Twenty years ago this month, I was privileged to attend the UN World Conference on Human Rights in Vienna. The conference was designed to catch the wave of change generated by the end of the Cold War and surf it to the beach of a new global consensus on human rights. It was the largest ever gathering on human rights. It demonstrated the extraordinary growth in civil society organisations across the world and their collective influence, and addressed some of the major ideological and organisational challenges affecting the UN human rights system.
The romantics among us also felt that Vienna's reputation for music and the finer things of life made it the perfect place to create something inspiring and lasting.
The conference has receded into history. Opinions on its success at the time varied from euphoric to cautious. The French declared the Vienna Declaration that came out of the conference to be a 'human rights revolution' and 'a triumphant 20th century legacy to the 21st century'. NGOs said it was 'above our fears but below our hopes'.
Looking back on it now, I believe Vienna made a lasting and fundamental contribution, and represents a turning point in the defence of the international system that was set up following World War II to uphold and promote the rights of the most vulnerable. It was not perfect nor a quick fix. Human rights violations continue in many parts of the world. But by rebuffing the two principal threats that at the time were threatening the fundamentals of the system, it maintained the stability, unity and consensus that the system required to be more effective.
The first threat had its origins in the power struggle between the socialist and capitalist systems. The Cold War not only divided Berlin. It divided human rights into two politicised and hostile camps. Socialist nations championed social and economic rights over the civil and political rights prioritised by capitalist nations, and some on both sides used human rights as a proxy battleground. For example, Cuba criticised poverty in the US while the US criticised political repression in Cuba. Such point scoring made no difference to the suffering of ordinary people.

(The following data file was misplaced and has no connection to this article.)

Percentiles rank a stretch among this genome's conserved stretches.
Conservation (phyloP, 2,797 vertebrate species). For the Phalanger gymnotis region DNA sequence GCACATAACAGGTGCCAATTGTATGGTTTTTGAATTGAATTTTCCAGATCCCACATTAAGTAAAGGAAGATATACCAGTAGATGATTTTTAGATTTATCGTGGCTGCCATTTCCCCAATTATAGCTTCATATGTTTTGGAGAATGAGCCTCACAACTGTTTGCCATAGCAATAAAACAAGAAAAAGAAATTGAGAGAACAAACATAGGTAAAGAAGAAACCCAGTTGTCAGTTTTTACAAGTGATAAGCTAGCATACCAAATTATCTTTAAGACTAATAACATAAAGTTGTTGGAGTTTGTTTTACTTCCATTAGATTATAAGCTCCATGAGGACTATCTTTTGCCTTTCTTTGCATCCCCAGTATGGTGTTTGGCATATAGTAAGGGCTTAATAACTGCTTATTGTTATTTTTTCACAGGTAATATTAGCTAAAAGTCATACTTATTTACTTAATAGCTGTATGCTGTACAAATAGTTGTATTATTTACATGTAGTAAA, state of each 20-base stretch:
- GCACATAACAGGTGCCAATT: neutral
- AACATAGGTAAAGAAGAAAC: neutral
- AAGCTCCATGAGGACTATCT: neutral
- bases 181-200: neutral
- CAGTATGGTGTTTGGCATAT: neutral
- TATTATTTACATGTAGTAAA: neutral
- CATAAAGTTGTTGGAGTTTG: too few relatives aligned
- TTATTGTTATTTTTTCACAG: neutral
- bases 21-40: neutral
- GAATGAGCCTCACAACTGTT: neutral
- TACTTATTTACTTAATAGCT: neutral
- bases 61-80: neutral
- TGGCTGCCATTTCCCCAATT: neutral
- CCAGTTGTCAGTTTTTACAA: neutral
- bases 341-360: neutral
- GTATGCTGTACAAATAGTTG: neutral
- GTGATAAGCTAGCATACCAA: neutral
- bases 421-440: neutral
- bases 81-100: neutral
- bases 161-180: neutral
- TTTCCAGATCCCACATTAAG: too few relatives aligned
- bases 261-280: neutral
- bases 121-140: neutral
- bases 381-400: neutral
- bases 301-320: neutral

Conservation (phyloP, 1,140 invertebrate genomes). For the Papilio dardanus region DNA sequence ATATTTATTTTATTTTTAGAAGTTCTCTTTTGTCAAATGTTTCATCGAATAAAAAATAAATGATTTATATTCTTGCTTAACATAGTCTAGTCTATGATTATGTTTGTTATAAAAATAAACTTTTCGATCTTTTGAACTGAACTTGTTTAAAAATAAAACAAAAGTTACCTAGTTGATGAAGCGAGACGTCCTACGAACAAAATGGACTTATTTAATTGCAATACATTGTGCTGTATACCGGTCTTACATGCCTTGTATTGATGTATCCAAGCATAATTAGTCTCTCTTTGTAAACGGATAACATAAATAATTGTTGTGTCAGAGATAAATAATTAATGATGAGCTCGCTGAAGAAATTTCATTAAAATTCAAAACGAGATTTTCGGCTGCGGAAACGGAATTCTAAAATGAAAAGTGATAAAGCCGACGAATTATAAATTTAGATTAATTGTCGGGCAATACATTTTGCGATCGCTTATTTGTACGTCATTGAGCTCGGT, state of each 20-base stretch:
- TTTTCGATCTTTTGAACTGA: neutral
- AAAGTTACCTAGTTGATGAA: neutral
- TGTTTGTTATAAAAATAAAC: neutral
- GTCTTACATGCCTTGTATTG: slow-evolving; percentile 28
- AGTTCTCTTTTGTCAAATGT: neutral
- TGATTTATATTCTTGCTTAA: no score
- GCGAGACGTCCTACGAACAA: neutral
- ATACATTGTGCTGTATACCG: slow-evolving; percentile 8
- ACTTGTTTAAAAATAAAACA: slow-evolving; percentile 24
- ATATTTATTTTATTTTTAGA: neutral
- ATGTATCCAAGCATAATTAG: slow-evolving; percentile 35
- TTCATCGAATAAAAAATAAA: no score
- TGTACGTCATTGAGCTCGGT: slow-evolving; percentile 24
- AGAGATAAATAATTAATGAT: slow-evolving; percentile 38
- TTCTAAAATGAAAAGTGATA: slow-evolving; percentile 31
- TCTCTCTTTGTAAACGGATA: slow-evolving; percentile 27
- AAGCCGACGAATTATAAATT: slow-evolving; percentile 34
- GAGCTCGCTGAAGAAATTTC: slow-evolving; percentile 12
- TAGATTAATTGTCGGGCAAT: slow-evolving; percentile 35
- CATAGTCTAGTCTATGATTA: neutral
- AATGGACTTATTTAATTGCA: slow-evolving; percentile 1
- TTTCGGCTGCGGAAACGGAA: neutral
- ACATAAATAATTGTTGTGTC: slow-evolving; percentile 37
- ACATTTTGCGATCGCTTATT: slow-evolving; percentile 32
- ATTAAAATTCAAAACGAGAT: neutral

The Conference rejected this demarcation of boundaries. It declared, after hearing the views of over 170 governments, that the holistic character of human beings and human development necessitated that human rights were indivisible, complementary and interdependent. In case anyone thinks this is just empty talk, it should be noted that Foreign Affairs in Canberra said before the conference that it never discussed economic rights in its policy considerations, but now Australia's aid program mainstreams all human rights.
The second threat was articulated most forcibly in our Asia-Pacific region. It increased the challenge to the system by adding a North-South dimension to the East-West split. China and some newly affluent nations in Asia like Soeharto's Indonesia, Lee Kuan Yew's Singapore and Mahathir Mohamad's Malaysia argued that civil and political freedoms should wait until their societies reached a level of development comparable to western nations, and that Asians had a different concept of human rights.
The Vienna Declaration rejected this relativist notion of human rights and reaffirmed the classic concepts found in the 1948 Universal Declaration of Human Rights. It declared that cultural and other differences could not justify derogation and that human rights are universal, and are the intrinsic entitlements of all human beings regardless of geography, faith, politics, gender or race. This was a major triumph for Asian and Pacific NGOs who'd caucused in Bangkok prior to the conference and made it clear that governments espousing those views didn't speak for them.
The benefits of this reaffirmed consensus are obvious for those in our society who are vulnerable to discrimination on grounds such as gender, race and disability, not to mention new democracies like Timor-Leste and Indonesia, which have now embraced the international human rights system in total.
The conference failed to deal with north-south inequality, debt and the democratisation of development, and to get undertakings that would ensure universal ratification of key human rights instruments. Nor did it adopt measures to establish an International Criminal Court, a High Commissioner for Human Rights and more donor aid for human rights. However, these proposals were workshopped at the conference and have since been implemented.
The conference acknowledged the vital role of NGOs, and that human rights are the legitimate concern of the international community. These too represented indirect rebuffs to the revisionist states that Asia-Pacific NGOs had confronted in Bangkok.